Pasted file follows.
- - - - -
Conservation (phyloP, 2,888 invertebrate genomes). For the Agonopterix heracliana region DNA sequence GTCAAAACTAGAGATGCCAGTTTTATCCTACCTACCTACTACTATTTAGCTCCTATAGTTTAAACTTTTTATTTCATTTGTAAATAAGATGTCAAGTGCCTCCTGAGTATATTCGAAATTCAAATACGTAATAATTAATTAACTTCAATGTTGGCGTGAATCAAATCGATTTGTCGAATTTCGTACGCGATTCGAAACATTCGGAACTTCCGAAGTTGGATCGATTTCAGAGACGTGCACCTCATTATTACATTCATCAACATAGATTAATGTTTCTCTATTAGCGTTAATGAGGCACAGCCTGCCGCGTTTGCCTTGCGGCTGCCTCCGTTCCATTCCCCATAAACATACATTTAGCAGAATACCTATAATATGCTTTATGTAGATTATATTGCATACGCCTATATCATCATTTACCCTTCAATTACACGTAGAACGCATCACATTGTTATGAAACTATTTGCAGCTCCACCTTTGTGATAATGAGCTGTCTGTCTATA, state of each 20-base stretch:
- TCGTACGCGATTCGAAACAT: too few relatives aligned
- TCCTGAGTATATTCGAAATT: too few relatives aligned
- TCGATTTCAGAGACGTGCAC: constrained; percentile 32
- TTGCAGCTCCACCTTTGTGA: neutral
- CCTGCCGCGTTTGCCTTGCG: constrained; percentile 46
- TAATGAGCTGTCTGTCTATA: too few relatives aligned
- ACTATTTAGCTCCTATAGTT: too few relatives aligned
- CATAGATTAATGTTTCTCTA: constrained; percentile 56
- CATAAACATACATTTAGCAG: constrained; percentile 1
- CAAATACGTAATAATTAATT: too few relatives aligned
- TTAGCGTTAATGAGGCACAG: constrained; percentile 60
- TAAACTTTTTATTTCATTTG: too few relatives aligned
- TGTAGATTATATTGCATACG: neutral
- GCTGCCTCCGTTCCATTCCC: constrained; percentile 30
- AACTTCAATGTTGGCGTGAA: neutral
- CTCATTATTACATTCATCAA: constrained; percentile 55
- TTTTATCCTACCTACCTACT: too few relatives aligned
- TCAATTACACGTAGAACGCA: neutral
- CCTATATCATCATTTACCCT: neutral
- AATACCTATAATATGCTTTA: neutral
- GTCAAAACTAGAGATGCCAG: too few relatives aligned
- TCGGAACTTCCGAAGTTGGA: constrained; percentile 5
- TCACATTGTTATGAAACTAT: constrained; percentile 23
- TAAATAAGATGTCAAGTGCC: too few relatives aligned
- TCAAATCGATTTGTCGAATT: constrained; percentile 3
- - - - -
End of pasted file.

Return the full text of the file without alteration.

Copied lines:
Conservation (phyloP, 2,888 invertebrate genomes). For the Agonopterix heracliana region DNA sequence GTCAAAACTAGAGATGCCAGTTTTATCCTACCTACCTACTACTATTTAGCTCCTATAGTTTAAACTTTTTATTTCATTTGTAAATAAGATGTCAAGTGCCTCCTGAGTATATTCGAAATTCAAATACGTAATAATTAATTAACTTCAATGTTGGCGTGAATCAAATCGATTTGTCGAATTTCGTACGCGATTCGAAACATTCGGAACTTCCGAAGTTGGATCGATTTCAGAGACGTGCACCTCATTATTACATTCATCAACATAGATTAATGTTTCTCTATTAGCGTTAATGAGGCACAGCCTGCCGCGTTTGCCTTGCGGCTGCCTCCGTTCCATTCCCCATAAACATACATTTAGCAGAATACCTATAATATGCTTTATGTAGATTATATTGCATACGCCTATATCATCATTTACCCTTCAATTACACGTAGAACGCATCACATTGTTATGAAACTATTTGCAGCTCCACCTTTGTGATAATGAGCTGTCTGTCTATA, state of each 20-base stretch:
- TCGTACGCGATTCGAAACAT: too few relatives aligned
- TCCTGAGTATATTCGAAATT: too few relatives aligned
- TCGATTTCAGAGACGTGCAC: constrained; percentile 32
- TTGCAGCTCCACCTTTGTGA: neutral
- CCTGCCGCGTTTGCCTTGCG: constrained; percentile 46
- TAATGAGCTGTCTGTCTATA: too few relatives aligned
- ACTATTTAGCTCCTATAGTT: too few relatives aligned
- CATAGATTAATGTTTCTCTA: constrained; percentile 56
- CATAAACATACATTTAGCAG: constrained; percentile 1
- CAAATACGTAATAATTAATT: too few relatives aligned
- TTAGCGTTAATGAGGCACAG: constrained; percentile 60
- TAAACTTTTTATTTCATTTG: too few relatives aligned
- TGTAGATTATATTGCATACG: neutral
- GCTGCCTCCGTTCCATTCCC: constrained; percentile 30
- AACTTCAATGTTGGCGTGAA: neutral
- CTCATTATTACATTCATCAA: constrained; percentile 55
- TTTTATCCTACCTACCTACT: too few relatives aligned
- TCAATTACACGTAGAACGCA: neutral
- CCTATATCATCATTTACCCT: neutral
- AATACCTATAATATGCTTTA: neutral
- GTCAAAACTAGAGATGCCAG: too few relatives aligned
- TCGGAACTTCCGAAGTTGGA: constrained; percentile 5
- TCACATTGTTATGAAACTAT: constrained; percentile 23
- TAAATAAGATGTCAAGTGCC: too few relatives aligned
- TCAAATCGATTTGTCGAATT: constrained; percentile 3